Southminster Presbyterian Church
January 25, 2015
Then God said, ‘Let us make humankind in our image, according to our likeness; and let them have dominion over the fish of the sea, and over the birds of the air, and over the cattle, and over all the wild animals of the earth, and over every creeping thing that creeps upon the earth.’
So God created humankind in his image,
in the image of God he created them;
male and female he created them.
It was with great sadness that we said farewell to Marcus Borg this week. He died Wednesday at the age of 72. Marcus Borg had become the leading figure in progressive Christianity. His book Meeting Jesus Again for the First Time in the words of one friend of mine was a “game changer.” He helped thousands of people discover a Christian faith that satisfied mind and heart.
He was of course, an Oregonian, having taught at Oregon State. I learned that he had visited Southminster. His memorial service will be March 22nd at two p.m. at Trinity Episcopal Church in Portland.
He creatively reinterpreted traditional Christian language for a modern age. He helped us see with new eyes, to discover again as if for the first time, Jesus, the Bible, and God. I used his 2003 book, The Heart of Christianity in several study groups and have given it away and purchased it several times to show seekers what Christianity can look like beyond the traditional formulations.
His last book, Convictions: How I Learned What Matters Most is a summary of his own journey. I was fortunate to be able to talk with him about it a few months ago on my radio show. He was a gracious person, always the compassionate and patient teacher.
Faith Is a Journey…
Salvation is More About this Life than an Afterlife
The Bible Can Be True Without Being Literally True
The Bible Is Political
God Is Passionate About Justice and the Poor
To Love God is To Love Like God
As a sign of his influence when he was first with the Jesus Seminar and writing his first books on the historical Jesus he was considered radical and heretical. By the time of his death he had become mainstream and perhaps even conservative within progressive circles. He hadn’t changed. That simply shows that he was on the right track. Mainline Christianity was catching up with him.
One of his passions was the revitalization of mainline churches. He thought the key to this was by having solid adult education programs. Learning how to read the Bible critically, that is historically and metaphorically, learning about Jesus, both the man and the myth, and reflecting on theological symbols such as “god” and what it means to be a human being were of critical importance to the vitality and survival of the church. Mainline churches were the logical place for this learning to happen. Mainline churches have historically been centers for learning.
As Marcus Borg pointed out in our interview, evangelicalism has become the voice of Christianity over the past half century. Mainline churches have been overwhelmed by the success of evangelicalism have not been assertive about what we have to offer to the conversation. We have a great deal to offer. The subtitle of Marcus's book is How I Learned What Matters Most. To be a place in which a conversation about what matters most happens is a great gift to the larger community.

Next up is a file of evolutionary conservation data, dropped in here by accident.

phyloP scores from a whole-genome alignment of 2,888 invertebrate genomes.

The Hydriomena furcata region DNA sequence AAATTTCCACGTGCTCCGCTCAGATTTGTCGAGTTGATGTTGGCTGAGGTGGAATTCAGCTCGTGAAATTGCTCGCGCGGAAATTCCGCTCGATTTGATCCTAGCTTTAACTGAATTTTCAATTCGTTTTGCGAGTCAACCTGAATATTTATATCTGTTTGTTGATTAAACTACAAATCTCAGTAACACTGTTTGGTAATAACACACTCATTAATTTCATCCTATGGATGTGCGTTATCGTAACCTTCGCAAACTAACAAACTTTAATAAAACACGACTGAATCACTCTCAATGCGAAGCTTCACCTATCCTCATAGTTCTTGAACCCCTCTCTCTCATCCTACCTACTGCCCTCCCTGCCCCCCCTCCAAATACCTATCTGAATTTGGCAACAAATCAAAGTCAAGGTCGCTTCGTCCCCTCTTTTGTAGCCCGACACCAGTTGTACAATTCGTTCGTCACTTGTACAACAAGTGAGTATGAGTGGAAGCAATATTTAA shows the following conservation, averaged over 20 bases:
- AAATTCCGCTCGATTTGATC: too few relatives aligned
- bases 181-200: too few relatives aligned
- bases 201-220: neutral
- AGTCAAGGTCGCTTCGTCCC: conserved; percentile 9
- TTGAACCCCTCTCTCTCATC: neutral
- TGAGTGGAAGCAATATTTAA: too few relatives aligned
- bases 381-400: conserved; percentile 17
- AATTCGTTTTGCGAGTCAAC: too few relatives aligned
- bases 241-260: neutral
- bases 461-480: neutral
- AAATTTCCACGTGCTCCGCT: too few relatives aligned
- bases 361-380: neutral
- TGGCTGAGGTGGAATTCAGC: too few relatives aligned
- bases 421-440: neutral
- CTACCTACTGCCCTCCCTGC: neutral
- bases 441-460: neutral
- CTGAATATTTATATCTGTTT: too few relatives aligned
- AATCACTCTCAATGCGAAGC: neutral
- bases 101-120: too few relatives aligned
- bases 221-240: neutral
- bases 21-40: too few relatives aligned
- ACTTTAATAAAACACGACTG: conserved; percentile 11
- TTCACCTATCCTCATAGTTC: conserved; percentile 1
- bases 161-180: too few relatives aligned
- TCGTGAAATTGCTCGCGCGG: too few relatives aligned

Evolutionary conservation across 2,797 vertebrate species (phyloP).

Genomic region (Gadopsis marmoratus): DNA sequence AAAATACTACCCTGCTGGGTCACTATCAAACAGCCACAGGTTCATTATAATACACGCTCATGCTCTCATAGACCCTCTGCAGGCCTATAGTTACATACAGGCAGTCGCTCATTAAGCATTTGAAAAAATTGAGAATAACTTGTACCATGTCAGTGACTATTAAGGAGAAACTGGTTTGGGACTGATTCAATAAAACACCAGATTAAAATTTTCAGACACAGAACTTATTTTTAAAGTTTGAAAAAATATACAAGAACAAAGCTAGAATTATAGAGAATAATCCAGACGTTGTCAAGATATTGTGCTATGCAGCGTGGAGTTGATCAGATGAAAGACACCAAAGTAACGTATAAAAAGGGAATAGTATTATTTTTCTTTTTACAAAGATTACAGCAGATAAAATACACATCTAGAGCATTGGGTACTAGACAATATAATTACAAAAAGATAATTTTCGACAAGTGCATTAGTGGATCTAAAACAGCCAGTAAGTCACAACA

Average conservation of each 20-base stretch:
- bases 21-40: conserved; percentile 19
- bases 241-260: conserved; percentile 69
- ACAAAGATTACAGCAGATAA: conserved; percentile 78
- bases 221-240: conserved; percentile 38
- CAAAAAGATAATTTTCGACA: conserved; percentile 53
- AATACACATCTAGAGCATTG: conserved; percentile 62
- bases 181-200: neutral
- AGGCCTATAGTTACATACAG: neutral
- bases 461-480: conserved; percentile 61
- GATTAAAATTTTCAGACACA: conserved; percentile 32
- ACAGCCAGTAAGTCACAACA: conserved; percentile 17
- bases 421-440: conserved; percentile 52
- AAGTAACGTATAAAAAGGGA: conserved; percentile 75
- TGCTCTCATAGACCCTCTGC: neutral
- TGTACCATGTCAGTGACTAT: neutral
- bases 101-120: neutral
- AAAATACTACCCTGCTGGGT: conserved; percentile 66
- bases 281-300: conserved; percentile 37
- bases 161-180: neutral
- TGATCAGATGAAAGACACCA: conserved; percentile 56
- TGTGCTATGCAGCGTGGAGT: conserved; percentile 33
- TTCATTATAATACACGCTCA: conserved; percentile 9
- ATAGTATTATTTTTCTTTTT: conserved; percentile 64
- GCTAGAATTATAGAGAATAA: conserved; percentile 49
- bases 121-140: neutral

What matters most about ecology, about social justice, about war and peace, about economics, about personal well-being, about interpersonal relations, about cosmology, evolution, psychology. What matters most about being alive! Why not be the place where we ask the most important questions?
That is what Marcus Borg thought the mainline church could be. That was his passion, not so much the university but the church. That is why his writing was clear and accessible to lay people and why he spent so much time visiting churches and speaking with small market radio talk show hosts.
I think his overarching question wasn’t about Jesus, the Bible, or God, but the human being. What does it mean to be a human being? Who are we and how do we live? There is no simple answer to that. It is a question we keep before us as we face life’s mysteries and contingencies, joys and sorrows. Who am I? What matters most?
We don’t ask those questions in isolation or from ivory towers but in a community of fellow travelers. We are all in this together. We learn from each other, encourage each other, question, challenge, engage in spats and forgive each other because there really is no step by step manual about how to live life.
Thirty years ago, when Beverly and I came home from the Boise, Idaho hospital with our new baby, Katy, there was no manual. There was not even an on-line help center where I could go to troubleshoot problems. The second baby, Zach, had no manual either. In both cases, the hospital said, “Here is your new baby. Good luck!”
We learn by living. But we aren’t alone. While there may not be answers as to how to live the perfect life, there are lives. We look to one another. We also look to the saints as our tradition calls them, to our ancestors who also had to bring home babies without manuals. They also tried to work out what mattered most.
Some of this ancestral wisdom made it into books we call scripture. One of the metaphors for the human being that has endured was created around 500 BCE. The ancient Hebrews were living in exile in Babylon, having been violently removed from their home. They observed the religion of the Babylonians. They learned their myths.